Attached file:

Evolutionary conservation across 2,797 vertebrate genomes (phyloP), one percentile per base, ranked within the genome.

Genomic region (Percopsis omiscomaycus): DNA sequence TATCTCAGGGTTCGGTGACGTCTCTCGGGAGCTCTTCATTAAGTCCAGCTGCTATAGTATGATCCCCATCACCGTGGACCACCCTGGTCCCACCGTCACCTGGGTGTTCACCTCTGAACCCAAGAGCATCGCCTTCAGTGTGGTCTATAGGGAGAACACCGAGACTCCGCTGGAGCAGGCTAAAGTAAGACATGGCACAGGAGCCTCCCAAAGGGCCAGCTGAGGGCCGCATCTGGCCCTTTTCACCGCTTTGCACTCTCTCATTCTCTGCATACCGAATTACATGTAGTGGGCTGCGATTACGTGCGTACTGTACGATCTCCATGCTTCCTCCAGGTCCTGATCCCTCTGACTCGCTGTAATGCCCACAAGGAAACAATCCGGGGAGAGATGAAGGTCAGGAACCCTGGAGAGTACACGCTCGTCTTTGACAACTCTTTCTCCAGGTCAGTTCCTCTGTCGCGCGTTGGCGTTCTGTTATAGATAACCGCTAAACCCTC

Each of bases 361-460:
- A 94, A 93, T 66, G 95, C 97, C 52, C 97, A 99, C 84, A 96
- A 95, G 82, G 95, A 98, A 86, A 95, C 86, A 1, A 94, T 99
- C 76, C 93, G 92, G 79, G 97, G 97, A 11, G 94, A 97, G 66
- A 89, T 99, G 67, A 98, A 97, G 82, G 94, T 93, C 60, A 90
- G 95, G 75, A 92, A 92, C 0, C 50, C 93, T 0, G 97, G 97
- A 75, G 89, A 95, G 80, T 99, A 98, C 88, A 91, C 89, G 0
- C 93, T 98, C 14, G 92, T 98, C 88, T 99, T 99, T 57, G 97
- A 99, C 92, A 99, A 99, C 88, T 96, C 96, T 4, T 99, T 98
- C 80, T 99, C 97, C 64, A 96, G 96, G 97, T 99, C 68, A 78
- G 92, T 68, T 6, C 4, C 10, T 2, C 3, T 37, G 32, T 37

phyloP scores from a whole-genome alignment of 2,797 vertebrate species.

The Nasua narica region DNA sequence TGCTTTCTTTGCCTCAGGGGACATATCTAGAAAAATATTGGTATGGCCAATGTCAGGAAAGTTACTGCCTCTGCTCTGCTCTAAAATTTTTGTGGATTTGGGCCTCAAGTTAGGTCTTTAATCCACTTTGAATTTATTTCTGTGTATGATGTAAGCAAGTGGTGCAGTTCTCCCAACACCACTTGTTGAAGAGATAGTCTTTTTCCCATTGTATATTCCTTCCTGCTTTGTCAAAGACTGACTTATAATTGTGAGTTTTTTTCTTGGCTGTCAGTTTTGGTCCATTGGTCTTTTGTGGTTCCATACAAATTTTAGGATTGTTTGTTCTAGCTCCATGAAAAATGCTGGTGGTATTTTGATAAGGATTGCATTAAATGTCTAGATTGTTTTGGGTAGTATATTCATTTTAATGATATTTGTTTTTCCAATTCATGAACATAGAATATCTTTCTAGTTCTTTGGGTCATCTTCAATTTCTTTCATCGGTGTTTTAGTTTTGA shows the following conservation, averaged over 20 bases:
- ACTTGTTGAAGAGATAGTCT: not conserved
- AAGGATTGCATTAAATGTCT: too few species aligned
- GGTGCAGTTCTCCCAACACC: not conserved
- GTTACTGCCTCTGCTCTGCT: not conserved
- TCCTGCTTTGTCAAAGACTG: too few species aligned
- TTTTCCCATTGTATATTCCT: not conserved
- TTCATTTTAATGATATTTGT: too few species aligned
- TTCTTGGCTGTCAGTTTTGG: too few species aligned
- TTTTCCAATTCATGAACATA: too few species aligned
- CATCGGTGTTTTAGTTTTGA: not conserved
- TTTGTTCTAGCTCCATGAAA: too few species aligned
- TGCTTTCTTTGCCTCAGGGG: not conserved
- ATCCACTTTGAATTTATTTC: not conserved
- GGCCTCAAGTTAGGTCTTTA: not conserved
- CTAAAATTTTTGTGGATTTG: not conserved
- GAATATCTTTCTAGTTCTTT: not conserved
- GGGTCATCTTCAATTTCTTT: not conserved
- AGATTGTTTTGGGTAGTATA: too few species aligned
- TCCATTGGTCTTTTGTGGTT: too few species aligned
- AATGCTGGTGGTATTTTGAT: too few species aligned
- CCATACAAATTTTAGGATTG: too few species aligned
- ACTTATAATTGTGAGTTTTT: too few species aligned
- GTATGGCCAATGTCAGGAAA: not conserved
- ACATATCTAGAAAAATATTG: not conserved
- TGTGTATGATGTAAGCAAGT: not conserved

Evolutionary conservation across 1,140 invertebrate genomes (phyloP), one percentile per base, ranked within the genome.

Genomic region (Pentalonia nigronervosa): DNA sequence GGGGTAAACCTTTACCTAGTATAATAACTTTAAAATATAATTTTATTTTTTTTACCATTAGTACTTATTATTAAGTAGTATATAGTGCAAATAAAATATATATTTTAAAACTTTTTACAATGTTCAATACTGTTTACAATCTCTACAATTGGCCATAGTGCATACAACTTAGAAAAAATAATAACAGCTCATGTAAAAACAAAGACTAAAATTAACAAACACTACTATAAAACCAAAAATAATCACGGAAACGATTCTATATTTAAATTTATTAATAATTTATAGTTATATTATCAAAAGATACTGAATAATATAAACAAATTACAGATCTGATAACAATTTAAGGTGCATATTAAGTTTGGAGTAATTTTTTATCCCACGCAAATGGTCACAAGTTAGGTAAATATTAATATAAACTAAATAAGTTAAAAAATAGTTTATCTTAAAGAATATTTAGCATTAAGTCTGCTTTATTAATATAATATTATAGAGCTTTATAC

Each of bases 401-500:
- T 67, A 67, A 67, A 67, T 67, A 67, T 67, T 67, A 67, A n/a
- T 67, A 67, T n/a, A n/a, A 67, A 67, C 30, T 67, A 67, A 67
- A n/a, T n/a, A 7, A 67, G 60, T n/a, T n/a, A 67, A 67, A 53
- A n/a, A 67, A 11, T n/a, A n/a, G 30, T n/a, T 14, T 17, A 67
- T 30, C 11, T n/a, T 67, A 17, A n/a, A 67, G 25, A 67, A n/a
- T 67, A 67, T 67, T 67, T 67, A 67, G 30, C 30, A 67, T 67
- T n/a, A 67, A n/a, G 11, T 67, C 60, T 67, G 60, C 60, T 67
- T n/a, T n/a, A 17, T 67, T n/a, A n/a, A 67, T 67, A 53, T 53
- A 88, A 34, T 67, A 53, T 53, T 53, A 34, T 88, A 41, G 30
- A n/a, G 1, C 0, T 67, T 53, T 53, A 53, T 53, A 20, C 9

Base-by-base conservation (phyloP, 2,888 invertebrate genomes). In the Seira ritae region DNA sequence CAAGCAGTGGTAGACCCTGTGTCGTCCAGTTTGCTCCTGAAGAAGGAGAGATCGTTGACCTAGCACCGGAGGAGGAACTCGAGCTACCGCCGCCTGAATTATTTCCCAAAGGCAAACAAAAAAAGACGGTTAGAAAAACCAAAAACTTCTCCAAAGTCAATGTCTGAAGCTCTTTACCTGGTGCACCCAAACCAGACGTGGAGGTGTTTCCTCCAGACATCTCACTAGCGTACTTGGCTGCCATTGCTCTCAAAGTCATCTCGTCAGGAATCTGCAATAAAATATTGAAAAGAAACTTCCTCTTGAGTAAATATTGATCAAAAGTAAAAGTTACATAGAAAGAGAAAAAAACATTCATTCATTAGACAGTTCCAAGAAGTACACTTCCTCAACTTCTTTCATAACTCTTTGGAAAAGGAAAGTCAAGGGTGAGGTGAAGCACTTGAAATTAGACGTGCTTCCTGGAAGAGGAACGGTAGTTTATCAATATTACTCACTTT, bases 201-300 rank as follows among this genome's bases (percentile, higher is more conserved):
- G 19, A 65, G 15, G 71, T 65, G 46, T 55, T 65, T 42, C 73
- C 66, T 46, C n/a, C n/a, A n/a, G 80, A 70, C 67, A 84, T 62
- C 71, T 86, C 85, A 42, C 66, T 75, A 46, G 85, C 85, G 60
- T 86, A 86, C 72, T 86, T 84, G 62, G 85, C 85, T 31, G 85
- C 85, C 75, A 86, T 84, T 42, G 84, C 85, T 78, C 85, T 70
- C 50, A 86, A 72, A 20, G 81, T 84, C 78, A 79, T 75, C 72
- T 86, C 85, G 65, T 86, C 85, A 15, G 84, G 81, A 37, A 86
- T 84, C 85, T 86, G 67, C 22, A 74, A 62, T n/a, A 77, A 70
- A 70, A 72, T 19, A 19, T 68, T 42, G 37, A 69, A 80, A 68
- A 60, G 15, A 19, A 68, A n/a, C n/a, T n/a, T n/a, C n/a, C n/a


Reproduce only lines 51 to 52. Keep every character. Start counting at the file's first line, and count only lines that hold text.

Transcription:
- T n/a, T n/a, A 17, T 67, T n/a, A n/a, A 67, T 67, A 53, T 53
- A 88, A 34, T 67, A 53, T 53, T 53, A 34, T 88, A 41, G 30